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Dying to Share

May 20, 2016 Barbara Ballinger & Margaret Crane

It's always been a touchy subject, but having discussions with our aging parents, siblings, and grown kids about money and possessions and how they'll be left to survivors is crucial to family harmony and financial well being.

We've learned through our own experiences as well as those of friends, that you can never plan too well when it comes to this enormous and highly-nuanced topic. Don't leave anything to chance or to just any lawyers or judges, who sometimes may not be up on all the familial dynamics and sometimes even the law. This requires meeting with a competent financial advisor and board-certified trusts and estates attorney.

As a start, try to cover these 13 vital must do's before you bid adieu. And when done, put it down on paper, have it notarized, scanned for hard and computer copies, and kept in a safe place--a safe deposit vault--and also in the cloud. Be sure that everyone who needs to know the whereabouts does and has easy access to the safety deposit box and the cloud by sharing any pass words.

  • Will.  If you really wanted that family portrait while your sister wanted the family jewels, say so to Mom and have her put it in writing. "I thought she was leaving it to me, won't cut it in court." Make a list detailed list and file it on paper and in the cloud next to the will. Discuss who is the executor, known as the personal representative.
  • Durable Power of Attorney (for finances.) Be sure that a spouse or parent has given you a durable power of attorney for finances. This document allows you to make decisions if either person is incapacitated. Cover all cash, checking accounts, investments, real estate, furnishings, valuable art, jewelry, and even living expenses.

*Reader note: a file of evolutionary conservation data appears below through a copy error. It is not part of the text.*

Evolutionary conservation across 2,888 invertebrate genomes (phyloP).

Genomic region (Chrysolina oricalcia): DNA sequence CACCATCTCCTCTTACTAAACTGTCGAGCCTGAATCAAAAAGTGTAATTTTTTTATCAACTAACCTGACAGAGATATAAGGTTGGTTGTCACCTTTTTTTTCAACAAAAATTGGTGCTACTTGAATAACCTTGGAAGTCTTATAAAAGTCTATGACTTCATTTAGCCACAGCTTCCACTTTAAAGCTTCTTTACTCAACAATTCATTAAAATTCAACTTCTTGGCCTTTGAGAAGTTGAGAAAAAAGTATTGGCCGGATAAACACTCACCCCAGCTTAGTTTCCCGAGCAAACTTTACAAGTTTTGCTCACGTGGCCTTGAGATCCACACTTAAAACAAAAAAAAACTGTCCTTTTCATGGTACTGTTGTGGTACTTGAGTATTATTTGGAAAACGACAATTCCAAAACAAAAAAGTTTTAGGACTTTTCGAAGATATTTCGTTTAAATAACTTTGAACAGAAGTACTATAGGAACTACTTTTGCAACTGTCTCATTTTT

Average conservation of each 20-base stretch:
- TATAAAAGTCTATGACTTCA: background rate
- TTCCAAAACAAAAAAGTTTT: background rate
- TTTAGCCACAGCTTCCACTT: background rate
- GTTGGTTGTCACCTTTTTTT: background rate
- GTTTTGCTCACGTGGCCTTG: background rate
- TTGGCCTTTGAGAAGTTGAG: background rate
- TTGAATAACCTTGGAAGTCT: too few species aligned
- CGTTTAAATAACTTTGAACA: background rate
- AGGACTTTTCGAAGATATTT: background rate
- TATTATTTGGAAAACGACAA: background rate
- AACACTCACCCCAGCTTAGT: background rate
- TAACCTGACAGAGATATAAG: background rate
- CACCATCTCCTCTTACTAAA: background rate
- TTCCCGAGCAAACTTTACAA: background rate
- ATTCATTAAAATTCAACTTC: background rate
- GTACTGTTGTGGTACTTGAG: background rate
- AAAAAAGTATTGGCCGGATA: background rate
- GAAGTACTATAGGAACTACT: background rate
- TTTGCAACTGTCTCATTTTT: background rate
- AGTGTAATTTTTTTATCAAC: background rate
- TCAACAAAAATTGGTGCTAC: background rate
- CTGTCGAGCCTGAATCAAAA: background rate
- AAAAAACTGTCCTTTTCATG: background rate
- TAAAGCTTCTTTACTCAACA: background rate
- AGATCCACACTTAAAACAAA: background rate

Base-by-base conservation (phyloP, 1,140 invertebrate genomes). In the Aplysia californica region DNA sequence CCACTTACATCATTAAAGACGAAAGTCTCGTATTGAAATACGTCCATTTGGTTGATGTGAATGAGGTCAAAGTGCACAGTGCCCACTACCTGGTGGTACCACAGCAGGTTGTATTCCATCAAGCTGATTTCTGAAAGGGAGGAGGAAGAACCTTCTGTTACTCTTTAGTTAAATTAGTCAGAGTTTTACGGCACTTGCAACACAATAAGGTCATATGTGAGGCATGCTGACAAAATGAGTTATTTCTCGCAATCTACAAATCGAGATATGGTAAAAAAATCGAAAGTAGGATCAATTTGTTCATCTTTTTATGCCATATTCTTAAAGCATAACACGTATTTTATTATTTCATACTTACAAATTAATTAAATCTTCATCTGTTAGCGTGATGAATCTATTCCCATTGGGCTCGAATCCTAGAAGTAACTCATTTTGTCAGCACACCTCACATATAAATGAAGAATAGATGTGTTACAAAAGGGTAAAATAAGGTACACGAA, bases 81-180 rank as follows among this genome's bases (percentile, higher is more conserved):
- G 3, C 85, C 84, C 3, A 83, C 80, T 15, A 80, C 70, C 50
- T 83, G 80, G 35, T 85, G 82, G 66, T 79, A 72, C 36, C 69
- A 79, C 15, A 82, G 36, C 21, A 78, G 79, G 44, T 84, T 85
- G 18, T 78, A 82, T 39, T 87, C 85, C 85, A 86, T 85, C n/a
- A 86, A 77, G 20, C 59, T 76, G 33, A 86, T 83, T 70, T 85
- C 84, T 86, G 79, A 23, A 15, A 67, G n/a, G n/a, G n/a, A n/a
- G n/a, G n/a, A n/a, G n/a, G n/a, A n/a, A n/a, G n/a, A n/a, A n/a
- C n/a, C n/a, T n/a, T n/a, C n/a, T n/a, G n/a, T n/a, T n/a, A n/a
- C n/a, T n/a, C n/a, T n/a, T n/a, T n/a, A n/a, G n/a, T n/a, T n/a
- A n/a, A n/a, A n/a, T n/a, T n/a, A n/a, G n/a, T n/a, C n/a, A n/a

• Living will. This document stipulates what to do in case of a terminal illness -- do or do not intubate, use a feeding tube, resuscitate, and so on.
  • Medical Power of Attorney (MPOA, Health Proxy). This gives a family member or friend authorization to make all health-care decisions when the patient is incapacitated, or otherwise unable to competently communicate her/his wishes. Rules vary by state so be sure you've signed one that's valid in the person's state of residence. Also provide a copy to your medical providers/doctors. If you want, it's also a good idea to include a signed HIPAA form signed by you so you’ll be able to share information with the right family members when necessary.
  • Long-term care insurance. This is something that you hope Mom and Dad invested in a long time ago since it's tougher to come by and sometimes not affordable at an advanced age. But do you and your spouse or partner each have this kind of insurance? You should so you don't lose all your assets on medical care. Exceptions are if you have so few assets and income that you know you'll be using Medicaid and spending down 99 percent of assets, or if you have so much net worth that you'll be able to afford quality long-term care. This requires a conversation with your partner, or parent's financial advisor and also depends on your lifestyle. Furthermore, these numbers are a moving target based on the insurance policies available and their pricing.
  • Ethical will. This conveys your or your elderly family member's wishes such as no formal funeral, whether you want a wake, to be cremated, where and how you want the funeral to be planned with songs, biblical passages, eulogies and those you want to give the eulogy, and flowers or if you don't allow so-and-so to attend. It's a way to share with others your last wishes from beyond the grave or hereafter.